Accessibility in the Workplace
Creating Accessible Workplaces
“I have a disability. I am legally blind … being legally blind doesn’t define who I am. Ask me how to best support me and let’s have an ongoing two-way conversation. Ask me what can be done so I’ll never be a burden. We have to never be afraid of speaking up. The more we talk about accessibility, the more it becomes normal.”
These words were spoken by Australian Paralympic goalball player, Michelle Rzepecki, at our recent forum on Accessibility in the Workplace. The event provided great insight into the lived experiences of people with disability, and an opportunity to share the progress employers have made towards more inclusive workplaces. Our speakers were:
Majella Knobel, Director Accessibility & Inclusion, Westpac Gabrielle Bartlett, Marketing Coordinator, Job Support Michelle Rzepecki, Australian Paralympic goalball player and part of the HireUp team Amy Whalley, Deputy CEO, Australian Network on Disability Renata Zanetti, Accessibility and Inclusion Consultant, Intopia
Here are some of the key questions our speakers addressed on disability in the workplace.
How do you make the accessibility business case?
Majella Knobel: I think of it as getting people on the train journey. If they are not so sure the first time the train pulls in to the station, we will collect them on the second or third time around. It’s about changing mindsets and relating accessibility and inclusion to everyday life. It is not about me and having a vision impairment but it is about you - I ask questions like “Would your mother or elderly neighbour know how to use this device or product?” Such questions allow people to think beyond their own environment and bring everyday life into their workplace. The way Westpac approaches accessibility business case is by linking the accessibility agenda (Accessibility Action Plan) to the broader customer and business strategy so outcomes are tailored to making a real influence and significant difference.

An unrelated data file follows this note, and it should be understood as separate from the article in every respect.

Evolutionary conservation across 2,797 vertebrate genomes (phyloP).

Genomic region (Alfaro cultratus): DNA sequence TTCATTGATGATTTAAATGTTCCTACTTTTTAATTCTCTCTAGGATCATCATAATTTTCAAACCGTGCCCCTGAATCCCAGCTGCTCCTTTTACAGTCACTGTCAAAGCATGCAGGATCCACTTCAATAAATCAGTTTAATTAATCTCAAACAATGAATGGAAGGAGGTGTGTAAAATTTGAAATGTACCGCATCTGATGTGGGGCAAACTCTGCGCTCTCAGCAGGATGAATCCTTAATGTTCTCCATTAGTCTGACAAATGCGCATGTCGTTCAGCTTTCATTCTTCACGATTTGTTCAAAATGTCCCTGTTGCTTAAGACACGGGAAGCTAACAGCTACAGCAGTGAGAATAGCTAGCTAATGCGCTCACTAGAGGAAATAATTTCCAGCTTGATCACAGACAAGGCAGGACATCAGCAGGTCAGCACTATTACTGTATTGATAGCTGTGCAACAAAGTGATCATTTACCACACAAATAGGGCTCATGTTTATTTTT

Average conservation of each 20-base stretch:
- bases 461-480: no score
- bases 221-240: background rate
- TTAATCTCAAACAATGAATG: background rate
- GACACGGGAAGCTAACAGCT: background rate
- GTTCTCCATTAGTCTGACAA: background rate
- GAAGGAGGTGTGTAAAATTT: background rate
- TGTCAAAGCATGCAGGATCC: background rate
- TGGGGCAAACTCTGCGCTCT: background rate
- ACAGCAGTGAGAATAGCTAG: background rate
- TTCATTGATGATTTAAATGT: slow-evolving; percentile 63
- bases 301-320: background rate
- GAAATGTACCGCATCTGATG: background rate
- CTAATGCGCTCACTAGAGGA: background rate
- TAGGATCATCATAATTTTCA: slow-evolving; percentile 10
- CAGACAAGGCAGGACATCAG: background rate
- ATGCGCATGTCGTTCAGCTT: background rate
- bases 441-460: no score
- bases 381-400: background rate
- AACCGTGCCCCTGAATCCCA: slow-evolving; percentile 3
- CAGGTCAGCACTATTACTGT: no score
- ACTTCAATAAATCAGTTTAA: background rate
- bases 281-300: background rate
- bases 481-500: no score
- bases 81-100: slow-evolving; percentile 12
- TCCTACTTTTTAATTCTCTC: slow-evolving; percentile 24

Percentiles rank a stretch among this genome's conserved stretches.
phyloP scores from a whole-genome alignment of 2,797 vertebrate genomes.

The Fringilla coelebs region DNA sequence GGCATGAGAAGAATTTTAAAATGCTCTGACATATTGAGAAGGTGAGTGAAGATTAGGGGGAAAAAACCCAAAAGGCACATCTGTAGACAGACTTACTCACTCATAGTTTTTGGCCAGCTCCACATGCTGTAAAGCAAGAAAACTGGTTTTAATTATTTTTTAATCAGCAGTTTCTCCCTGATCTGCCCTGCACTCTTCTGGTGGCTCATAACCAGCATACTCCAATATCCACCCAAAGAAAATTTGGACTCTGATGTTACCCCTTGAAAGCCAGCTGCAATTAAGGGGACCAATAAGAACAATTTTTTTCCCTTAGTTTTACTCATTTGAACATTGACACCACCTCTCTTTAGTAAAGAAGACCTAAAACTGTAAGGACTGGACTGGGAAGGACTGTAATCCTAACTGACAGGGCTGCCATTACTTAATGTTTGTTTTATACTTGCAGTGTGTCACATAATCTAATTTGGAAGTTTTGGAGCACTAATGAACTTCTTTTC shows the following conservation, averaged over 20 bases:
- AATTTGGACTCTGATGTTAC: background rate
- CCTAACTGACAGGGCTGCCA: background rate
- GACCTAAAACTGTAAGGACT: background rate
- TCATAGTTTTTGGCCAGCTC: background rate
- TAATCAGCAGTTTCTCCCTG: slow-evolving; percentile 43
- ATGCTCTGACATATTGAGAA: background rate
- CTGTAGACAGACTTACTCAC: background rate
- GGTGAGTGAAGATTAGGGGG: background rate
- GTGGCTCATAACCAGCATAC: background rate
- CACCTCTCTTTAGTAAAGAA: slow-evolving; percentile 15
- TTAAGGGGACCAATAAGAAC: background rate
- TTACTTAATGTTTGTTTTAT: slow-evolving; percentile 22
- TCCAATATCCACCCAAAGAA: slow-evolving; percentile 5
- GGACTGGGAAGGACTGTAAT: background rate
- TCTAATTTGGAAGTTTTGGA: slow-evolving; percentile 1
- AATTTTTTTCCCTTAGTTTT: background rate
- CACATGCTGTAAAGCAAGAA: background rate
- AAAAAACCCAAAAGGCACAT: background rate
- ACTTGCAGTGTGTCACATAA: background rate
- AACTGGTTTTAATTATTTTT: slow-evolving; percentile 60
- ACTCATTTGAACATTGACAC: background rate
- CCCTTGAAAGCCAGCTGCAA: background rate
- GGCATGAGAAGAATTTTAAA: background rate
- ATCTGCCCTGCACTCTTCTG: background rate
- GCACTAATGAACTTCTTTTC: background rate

Michelle, what are some of your job challenges?
Michelle Rzepecki: I am legally bind. All I see are blurry little blobs and shades of grey. If I can walk into work, find the toilets and meeting rooms, that’s all I really need. Being part of a culture where I know that people at work will help me out makes a huge difference – it means I don’t need to worry as much. We are starting to see a shift in society around awareness of disability where everyone, not just D&I people, understands the impact of disability on the way a person is able to perform a job.
What are the recent trends in accessibility technology?
Renata Zanetti: There are many acronyms like a11y (accessibility) and WCAG 2.1 (Web Content Accessibility Guidelines). Over time, there is a greater awareness of accessibility in the technology community. In the US, there is much more litigation around web accessibility than here in Australia.